National Curriculum or National Standards?

Discussions about a national curriculum have been part of the background noise in American education for a long time but the volume has been turned up in recent months.  The issue is discussed frequently on education websites; writers like Susan Jacobi (author of The Age of American Unreason1) have argued for a national curriculum, and President Obama's speech to students2 extended the notion of a federal role in education.

What is the attraction of a national curriculum?

For a country that doesn't have a national curriculum, the idea that all children not only have the right to a good education, but that the content of that education is somehow assured can be a very attractive one.  The national curriculum in England and Wales (even there, the "national" curriculum doesn't extend to Scotland or Northern Ireland) was broadly welcomed as a way of evening out recognized inequalities among schools.  The French have had an extreme national curriculum for a long time.  However, as in most matters, things are often not what they seem.

Enthusiasts for a national curriculum need to be wary of a number of factors.

First, it is very easy to be mistaken in what is actually desired: is it a national curriculum, or recognized national standards?  The objective examination of knowledge is far more feasible than working out what should be in or out of a national curriculum, and when and how it should be taught.

Secondly, establishing a national curriculum in a country the size of Minnesota or even Texas is one thing, but accommodating the requirements of states from Maine to Hawaii and Alaska to Florida is not something a one size fits all curriculum can do.  Having national standards for key subjects -- math, the sciences, English -- is one thing, but prescribing what should be taught about history or geography across the nation becomes a tricky business.  Yes, there should be a common core -- and, de facto, isn't there one already, defined by college admissions departments? -- but once in the political arena, prescribing a curriculum becomes problematic.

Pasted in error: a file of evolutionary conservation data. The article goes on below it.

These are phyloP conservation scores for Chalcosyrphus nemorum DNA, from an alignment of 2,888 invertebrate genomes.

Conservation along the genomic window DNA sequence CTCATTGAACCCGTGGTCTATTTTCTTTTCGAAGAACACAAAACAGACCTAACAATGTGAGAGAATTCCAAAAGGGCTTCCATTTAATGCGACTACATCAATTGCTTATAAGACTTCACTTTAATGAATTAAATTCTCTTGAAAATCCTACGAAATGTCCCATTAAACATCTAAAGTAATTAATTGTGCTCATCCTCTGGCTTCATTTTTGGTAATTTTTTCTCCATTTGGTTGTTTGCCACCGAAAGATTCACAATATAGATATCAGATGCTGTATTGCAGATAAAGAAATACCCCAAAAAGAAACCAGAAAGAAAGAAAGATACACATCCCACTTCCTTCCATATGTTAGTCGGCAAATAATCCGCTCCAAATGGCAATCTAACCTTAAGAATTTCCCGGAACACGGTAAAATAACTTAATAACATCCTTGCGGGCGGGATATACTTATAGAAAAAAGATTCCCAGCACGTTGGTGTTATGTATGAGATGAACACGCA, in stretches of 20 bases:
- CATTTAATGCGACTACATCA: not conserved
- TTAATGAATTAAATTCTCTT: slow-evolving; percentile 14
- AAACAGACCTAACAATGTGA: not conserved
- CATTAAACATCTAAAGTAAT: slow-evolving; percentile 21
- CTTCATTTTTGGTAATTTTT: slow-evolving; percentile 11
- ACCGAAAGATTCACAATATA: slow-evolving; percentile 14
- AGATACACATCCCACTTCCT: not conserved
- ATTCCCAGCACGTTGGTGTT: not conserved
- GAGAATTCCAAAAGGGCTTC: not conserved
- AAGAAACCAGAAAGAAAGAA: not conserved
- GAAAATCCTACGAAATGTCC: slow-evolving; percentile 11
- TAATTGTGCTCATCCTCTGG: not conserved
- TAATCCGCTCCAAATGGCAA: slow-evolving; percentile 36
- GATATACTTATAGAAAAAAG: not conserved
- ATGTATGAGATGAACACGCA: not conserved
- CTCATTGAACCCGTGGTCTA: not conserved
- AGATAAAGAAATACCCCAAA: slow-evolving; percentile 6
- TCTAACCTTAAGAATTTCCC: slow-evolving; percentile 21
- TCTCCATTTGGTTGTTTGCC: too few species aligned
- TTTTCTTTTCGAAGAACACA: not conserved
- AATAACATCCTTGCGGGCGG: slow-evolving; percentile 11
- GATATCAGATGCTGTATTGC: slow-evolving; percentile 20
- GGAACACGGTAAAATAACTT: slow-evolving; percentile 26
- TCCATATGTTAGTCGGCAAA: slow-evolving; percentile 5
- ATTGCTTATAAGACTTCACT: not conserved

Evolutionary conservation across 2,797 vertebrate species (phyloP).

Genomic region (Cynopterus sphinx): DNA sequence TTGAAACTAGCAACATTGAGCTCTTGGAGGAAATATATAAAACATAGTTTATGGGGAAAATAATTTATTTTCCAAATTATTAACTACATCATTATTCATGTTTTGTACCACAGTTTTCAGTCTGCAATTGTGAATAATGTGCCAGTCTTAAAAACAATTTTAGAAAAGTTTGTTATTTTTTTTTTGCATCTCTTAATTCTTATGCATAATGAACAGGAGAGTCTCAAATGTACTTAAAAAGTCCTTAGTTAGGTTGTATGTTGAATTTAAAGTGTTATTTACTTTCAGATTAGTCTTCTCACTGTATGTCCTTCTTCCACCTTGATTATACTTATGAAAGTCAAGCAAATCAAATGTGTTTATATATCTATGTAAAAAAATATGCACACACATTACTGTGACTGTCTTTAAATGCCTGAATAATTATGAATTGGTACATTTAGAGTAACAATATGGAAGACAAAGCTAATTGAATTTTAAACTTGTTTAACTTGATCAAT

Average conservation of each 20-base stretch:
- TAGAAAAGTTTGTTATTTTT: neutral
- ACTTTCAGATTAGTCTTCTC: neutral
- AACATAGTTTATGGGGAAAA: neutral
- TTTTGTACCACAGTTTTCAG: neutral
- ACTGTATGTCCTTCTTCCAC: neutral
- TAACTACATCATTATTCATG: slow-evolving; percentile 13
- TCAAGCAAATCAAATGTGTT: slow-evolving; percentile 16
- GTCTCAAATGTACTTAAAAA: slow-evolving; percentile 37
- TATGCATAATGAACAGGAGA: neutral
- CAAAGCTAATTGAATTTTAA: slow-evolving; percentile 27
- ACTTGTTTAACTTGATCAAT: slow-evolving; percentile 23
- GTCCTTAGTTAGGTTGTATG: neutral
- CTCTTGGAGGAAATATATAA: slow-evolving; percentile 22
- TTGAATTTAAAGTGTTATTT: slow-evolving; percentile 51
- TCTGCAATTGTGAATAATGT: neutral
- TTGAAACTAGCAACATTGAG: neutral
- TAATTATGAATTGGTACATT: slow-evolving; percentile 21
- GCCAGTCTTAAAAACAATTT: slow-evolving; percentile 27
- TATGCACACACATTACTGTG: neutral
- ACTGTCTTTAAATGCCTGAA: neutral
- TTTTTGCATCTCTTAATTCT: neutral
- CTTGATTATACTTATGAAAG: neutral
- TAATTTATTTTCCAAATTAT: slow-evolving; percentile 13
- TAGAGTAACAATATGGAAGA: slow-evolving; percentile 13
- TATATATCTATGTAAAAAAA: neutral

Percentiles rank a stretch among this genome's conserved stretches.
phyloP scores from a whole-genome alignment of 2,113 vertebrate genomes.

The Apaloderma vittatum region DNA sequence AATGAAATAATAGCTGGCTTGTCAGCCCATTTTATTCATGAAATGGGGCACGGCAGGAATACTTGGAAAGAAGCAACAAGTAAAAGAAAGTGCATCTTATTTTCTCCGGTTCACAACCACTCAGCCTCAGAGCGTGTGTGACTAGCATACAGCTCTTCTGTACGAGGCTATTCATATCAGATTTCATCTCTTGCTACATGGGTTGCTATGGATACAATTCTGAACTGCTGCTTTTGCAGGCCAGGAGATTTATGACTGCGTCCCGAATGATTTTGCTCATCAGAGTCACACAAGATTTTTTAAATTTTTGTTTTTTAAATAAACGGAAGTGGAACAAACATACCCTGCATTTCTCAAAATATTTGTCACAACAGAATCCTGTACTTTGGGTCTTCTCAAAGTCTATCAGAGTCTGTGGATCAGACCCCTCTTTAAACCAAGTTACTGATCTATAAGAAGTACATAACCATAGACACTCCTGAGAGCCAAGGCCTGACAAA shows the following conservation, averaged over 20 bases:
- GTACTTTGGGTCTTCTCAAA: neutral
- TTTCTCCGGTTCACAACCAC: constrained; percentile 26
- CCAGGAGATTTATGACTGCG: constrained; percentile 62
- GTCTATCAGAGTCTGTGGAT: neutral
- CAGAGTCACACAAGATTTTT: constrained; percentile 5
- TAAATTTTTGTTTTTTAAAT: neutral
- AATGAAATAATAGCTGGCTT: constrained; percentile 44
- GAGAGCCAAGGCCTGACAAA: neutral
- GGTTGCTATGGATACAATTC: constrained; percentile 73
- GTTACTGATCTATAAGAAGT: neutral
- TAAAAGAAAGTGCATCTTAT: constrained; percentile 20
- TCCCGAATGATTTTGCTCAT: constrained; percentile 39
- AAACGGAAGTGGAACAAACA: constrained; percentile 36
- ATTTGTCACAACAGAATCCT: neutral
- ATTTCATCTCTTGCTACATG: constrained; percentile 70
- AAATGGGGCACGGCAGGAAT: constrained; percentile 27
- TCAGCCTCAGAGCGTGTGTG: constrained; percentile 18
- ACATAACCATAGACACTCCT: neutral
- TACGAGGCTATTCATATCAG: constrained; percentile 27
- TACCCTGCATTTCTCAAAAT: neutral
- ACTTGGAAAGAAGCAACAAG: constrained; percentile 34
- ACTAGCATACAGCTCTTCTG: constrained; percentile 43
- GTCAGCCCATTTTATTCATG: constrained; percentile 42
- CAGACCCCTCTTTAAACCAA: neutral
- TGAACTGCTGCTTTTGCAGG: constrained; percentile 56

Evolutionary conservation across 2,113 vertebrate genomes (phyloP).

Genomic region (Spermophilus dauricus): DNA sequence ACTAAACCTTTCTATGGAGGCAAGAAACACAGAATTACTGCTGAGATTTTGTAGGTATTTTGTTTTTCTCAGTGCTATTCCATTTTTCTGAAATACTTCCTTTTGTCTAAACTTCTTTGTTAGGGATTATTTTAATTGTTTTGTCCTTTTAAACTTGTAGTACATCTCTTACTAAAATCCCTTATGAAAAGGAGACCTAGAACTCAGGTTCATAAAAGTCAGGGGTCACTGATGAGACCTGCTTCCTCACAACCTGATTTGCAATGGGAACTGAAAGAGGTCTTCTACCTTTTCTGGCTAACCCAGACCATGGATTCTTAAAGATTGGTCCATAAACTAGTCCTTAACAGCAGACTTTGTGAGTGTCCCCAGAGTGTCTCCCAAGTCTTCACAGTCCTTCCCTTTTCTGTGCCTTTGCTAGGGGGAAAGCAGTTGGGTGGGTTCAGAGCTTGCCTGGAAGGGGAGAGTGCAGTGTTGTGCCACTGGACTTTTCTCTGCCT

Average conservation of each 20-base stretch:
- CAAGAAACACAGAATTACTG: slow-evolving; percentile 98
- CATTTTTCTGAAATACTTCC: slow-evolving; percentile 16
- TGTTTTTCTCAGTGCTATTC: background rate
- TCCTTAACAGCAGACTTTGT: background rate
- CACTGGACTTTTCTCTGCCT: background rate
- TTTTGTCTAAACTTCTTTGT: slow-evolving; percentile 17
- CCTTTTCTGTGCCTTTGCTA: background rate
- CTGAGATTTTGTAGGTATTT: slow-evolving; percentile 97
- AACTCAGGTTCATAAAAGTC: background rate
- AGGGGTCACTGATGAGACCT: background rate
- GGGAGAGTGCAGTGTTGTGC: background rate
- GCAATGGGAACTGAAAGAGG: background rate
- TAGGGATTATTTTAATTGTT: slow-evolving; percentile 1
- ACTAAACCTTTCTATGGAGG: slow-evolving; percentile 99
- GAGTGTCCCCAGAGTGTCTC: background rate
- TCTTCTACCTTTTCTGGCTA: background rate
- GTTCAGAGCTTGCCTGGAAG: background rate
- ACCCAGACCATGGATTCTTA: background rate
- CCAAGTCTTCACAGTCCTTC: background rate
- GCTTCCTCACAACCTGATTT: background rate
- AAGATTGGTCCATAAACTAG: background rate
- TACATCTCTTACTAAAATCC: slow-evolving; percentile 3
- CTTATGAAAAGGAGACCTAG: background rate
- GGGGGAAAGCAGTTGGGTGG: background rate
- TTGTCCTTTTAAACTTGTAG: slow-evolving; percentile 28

Thirdly, and most importantly, a national curriculum is probably unconstitutional.  There is no provision in the Constitution for any Federal involvement in education.  The Federal government, under both Democrats and Republicans, has elbowed its way into education by means of ensuring civil rights, sex discrimination, Federal funding of research, provision of financial aid, assistance to states, and initiatives like "No Child Left Behind."

The Federal government moved into education when states failed to act, or acted illegally.  Before anyone fully realized the full implications or consequences, Federal programs were extended not just to cover deficient states, but all states, thereby creating the illusion of legitimacy, culminating in the establishment of the Department for Education.

Establishing standards

While market forces may not easily work in education, they can, and perhaps should.  One of the perennial complaints of universities (in my experience, both in the US and the UK) is that "the last lot of freshmen you sent us could barely read."

Whose fault is this?  Is it the schools'?  Or is it the fault of the colleges who admitted those students?  The message colleges send by giving places is that the schools are doing their job satisfactorily.

If secondary schools refused to admit children who weren't literate, numerate, and articulate, the "market" would correct the problem pretty quickly.  (I am not speaking about children with special medical or mental needs here.)  Primary schools should stop finding reasons why their pupils can't read, write, do arithmetic, and speak coherently and just teach the children how to do it.3

Curiously, in England, the national curriculum actually prevents schools from doing this.  The national curriculum must be followed, so the actual needs of the children are pushed aside and time given to subject work they cannot understand when they should be learning how to read.  At the same time in England, they have instituted special schools, funded by the central government and enterprises.  These "academies" have proved to be successful through a combination of hand-picked staff, more funding than normal schools, and the abandonment of the national curriculum.

The Emergent Curriculum